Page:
In this new original audiobook featuring the First Doctor, we have a short adventure built into the middle of the classic First Doctor epic serial The Dalek's Master Plan with the Doctor, Steven, and Sara Kingdom ending up in the middle of World War I, and finding that the timeline has been delayed, and it is causing havoc on the Web of Time. 

As a simple short story, Men of War is solid on atmosphere but feels incomplete. It has a good premise, a major battle of the war has not yet begun, and now the timeline is trying to fix itself by swallowing up all the lives that would've been lost if the battle had taken place.  The problems of this audio are in the ending, which feels like a lazy quick wrap up, leaving dangling threads for another story to solve. 

The big cliffhanging reveal is that Archduke Franz Ferdinand survived his assassination that launched the world into war, meaning the Timeline is even more screwed up than initially thought.  But the Doctor just sort of says that it will have to wait because they must avoid the Daleks, and the story is over. It is unsatisfying to the story being told.  It feels like this story has all this promise and then it just ends with a tease that basically tells the listener to buy another audio if it wants to get closure. 

This might not be a huge problem if the story felt like it had a more satisfying conclusion to it's contained story.  I've enjoyed many a Doctor Who adventure in a variety of formats that ends with a tease of tales to come...but if you have a self contained story that teases more to the story, the ending for the self contained bit ought to be a bit more interesting. 

As I already have the next story (Horrors of War), it takes the annoyance out of that ending.  And I've already seen that the title of BBC Audio's third release, also written by Justin Richards, is Fortunes of War, which has me more prepared for the story to end later.  But if I were a listener who purchased an audiobook and didn't know it was part of some bigger plot-line, I'd be a bit more irritated. 

But let me dial back the criticism a bit.  I actually liked the bulk of this story.  I thought Peter Purves did a lovely job reading it, and it has some brilliant ideas floating around. I am quite interested to hear this little series of audiobooks out. It doesn't have a great ending, and while the cliffhanger feels like a cheap way to not actually end this specific story...it is a good cliffhanger that left my interest peaked.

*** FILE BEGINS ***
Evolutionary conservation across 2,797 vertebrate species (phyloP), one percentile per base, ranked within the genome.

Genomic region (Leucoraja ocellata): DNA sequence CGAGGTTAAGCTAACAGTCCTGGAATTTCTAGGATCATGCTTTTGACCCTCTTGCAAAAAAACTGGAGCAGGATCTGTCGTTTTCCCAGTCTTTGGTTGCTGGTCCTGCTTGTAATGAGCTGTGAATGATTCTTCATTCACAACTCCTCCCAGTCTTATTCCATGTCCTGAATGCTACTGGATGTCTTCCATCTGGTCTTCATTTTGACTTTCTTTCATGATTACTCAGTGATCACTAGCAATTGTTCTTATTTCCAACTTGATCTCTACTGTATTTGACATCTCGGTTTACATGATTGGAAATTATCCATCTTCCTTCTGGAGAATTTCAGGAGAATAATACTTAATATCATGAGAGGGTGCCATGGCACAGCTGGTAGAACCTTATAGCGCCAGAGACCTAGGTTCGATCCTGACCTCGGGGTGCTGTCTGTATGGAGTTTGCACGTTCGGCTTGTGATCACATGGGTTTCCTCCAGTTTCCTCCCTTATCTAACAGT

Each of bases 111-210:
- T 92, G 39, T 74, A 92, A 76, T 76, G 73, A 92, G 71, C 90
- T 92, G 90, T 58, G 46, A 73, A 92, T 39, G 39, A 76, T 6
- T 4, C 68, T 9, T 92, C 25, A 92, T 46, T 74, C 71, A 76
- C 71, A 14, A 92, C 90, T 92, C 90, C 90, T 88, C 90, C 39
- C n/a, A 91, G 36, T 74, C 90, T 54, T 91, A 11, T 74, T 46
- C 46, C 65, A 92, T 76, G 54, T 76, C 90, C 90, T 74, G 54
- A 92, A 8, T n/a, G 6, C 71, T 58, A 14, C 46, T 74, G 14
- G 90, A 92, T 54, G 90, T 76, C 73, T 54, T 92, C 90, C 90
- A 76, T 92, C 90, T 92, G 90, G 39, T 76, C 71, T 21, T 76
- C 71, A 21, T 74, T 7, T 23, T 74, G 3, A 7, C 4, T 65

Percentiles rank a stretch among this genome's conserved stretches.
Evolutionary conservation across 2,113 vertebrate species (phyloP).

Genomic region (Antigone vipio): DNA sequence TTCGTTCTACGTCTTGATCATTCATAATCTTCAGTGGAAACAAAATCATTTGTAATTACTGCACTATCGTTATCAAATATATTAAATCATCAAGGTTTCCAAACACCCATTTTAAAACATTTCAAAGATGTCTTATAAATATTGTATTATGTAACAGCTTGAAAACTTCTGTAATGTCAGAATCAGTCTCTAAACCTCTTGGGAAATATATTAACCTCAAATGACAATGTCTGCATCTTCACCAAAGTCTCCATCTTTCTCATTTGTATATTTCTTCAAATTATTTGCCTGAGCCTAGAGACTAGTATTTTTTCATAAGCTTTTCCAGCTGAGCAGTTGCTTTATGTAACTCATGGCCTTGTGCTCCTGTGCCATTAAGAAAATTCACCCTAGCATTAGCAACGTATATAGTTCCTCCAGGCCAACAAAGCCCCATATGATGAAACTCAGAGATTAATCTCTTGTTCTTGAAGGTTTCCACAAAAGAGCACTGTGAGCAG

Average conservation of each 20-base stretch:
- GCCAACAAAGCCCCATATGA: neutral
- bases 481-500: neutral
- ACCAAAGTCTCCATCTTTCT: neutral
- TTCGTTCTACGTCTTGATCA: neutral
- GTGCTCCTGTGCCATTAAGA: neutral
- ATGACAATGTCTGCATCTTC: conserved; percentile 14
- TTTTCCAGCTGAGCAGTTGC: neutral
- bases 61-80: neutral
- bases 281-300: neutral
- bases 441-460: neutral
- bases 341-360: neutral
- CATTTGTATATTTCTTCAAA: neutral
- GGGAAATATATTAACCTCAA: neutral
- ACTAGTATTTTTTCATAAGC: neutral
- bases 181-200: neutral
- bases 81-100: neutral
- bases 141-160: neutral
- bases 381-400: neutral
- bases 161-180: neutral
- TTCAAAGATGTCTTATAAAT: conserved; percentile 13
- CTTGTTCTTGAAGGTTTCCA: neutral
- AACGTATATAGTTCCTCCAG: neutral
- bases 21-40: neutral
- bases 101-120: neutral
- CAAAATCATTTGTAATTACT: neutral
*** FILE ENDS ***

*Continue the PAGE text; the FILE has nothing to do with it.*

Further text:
The First Doctor Adventures: Volume 2 (Big Finish)Bookmark and Share

Friday, 3 August 2018 - Reviewed by Ken Scheck
The First Doctor Adventures: Volume 2 (Credit: Big Finish)

Big Finish Release (United Kingdom):
First Released: July 2018
Running Time: 5 hours

David Bradley, Claudia Grant, Jemma Powell, and Jamie Glover return to Big Finish for the second round of adventures in the iconic roles of the First Doctor and his original TARDIS team. Once again the cast proves to be quite fun in the roles, not mimicking but having their own takes on the characters. While I don't particularly care for Claudia Grant's Susan, I admittedly never really cared for the character of Susan in its original incarnation...so That could just be that the character will never work for me.

The set features two stories, the first The Invention of Death has the TARDIS land on a planet full of immortal beings, who somehow become infected by the mortal crew of the TARDIS and begin to die.  I like that it has some deeper themes about mortality and what drives people to create and invent and grow, it isn't just weird aliens and a bit of a mystery.  

The set continues with The Barbarians and the Samurai, which is a classic First Doctor styled Pure Historical, taking place in feudal Japan and has the Doctor and crew try to foil the plans of a Japanese leader who is plotting a coup against the current Shogun.  I liked this story, and though I was never a huge fan of the Pure Historical stories of yesteryear, I find it a bit refreshing to have a story that isn't about some alien hanging around a famous historical figure.  It is a good change of pace.  

I enjoy these boxsets, the recasting seems like it could be a huge mistake, but I think it manages to bring a new energy to these early Doctor Who-style adventures that having the older, and sadly more depleted, casts could currently have. Bradley is lovely as the Doctor, and his supporting cast does a fine job as well. 



Associated Products

Audio
Released 30 Sep 2018
The First Doctor Adventures Volume 2 (Doctor Who - The First Doctor Adventures)